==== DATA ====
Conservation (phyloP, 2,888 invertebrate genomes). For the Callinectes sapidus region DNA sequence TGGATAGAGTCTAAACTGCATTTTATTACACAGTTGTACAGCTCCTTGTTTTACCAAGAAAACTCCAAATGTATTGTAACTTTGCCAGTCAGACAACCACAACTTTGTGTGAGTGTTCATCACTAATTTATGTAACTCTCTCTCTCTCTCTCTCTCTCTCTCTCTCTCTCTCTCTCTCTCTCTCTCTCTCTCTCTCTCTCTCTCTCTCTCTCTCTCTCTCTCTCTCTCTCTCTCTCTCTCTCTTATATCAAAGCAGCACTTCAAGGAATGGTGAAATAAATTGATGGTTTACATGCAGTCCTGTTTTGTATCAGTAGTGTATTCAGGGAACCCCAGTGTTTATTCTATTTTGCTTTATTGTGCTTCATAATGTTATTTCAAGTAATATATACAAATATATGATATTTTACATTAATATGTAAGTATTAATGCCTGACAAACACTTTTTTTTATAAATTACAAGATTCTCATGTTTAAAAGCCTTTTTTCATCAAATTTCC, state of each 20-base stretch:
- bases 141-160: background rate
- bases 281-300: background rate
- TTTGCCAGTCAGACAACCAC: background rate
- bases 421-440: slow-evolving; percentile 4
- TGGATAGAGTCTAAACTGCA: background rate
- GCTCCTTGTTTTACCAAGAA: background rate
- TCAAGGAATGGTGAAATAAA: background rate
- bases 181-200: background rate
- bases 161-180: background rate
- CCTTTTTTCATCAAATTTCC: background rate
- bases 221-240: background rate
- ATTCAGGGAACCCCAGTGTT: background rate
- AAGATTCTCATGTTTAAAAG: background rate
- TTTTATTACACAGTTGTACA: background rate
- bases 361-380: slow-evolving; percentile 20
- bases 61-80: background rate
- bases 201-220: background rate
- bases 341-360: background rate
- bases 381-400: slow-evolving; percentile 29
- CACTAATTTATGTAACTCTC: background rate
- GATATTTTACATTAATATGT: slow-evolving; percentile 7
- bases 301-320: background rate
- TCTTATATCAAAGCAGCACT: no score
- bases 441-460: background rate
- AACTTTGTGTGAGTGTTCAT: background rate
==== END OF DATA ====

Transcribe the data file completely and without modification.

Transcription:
Conservation (phyloP, 2,888 invertebrate genomes). For the Callinectes sapidus region DNA sequence TGGATAGAGTCTAAACTGCATTTTATTACACAGTTGTACAGCTCCTTGTTTTACCAAGAAAACTCCAAATGTATTGTAACTTTGCCAGTCAGACAACCACAACTTTGTGTGAGTGTTCATCACTAATTTATGTAACTCTCTCTCTCTCTCTCTCTCTCTCTCTCTCTCTCTCTCTCTCTCTCTCTCTCTCTCTCTCTCTCTCTCTCTCTCTCTCTCTCTCTCTCTCTCTCTCTCTCTCTCTCTTATATCAAAGCAGCACTTCAAGGAATGGTGAAATAAATTGATGGTTTACATGCAGTCCTGTTTTGTATCAGTAGTGTATTCAGGGAACCCCAGTGTTTATTCTATTTTGCTTTATTGTGCTTCATAATGTTATTTCAAGTAATATATACAAATATATGATATTTTACATTAATATGTAAGTATTAATGCCTGACAAACACTTTTTTTTATAAATTACAAGATTCTCATGTTTAAAAGCCTTTTTTCATCAAATTTCC, state of each 20-base stretch:
- bases 141-160: background rate
- bases 281-300: background rate
- TTTGCCAGTCAGACAACCAC: background rate
- bases 421-440: slow-evolving; percentile 4
- TGGATAGAGTCTAAACTGCA: background rate
- GCTCCTTGTTTTACCAAGAA: background rate
- TCAAGGAATGGTGAAATAAA: background rate
- bases 181-200: background rate
- bases 161-180: background rate
- CCTTTTTTCATCAAATTTCC: background rate
- bases 221-240: background rate
- ATTCAGGGAACCCCAGTGTT: background rate
- AAGATTCTCATGTTTAAAAG: background rate
- TTTTATTACACAGTTGTACA: background rate
- bases 361-380: slow-evolving; percentile 20
- bases 61-80: background rate
- bases 201-220: background rate
- bases 341-360: background rate
- bases 381-400: slow-evolving; percentile 29
- CACTAATTTATGTAACTCTC: background rate
- GATATTTTACATTAATATGT: slow-evolving; percentile 7
- bases 301-320: background rate
- TCTTATATCAAAGCAGCACT: no score
- bases 441-460: background rate
- AACTTTGTGTGAGTGTTCAT: background rate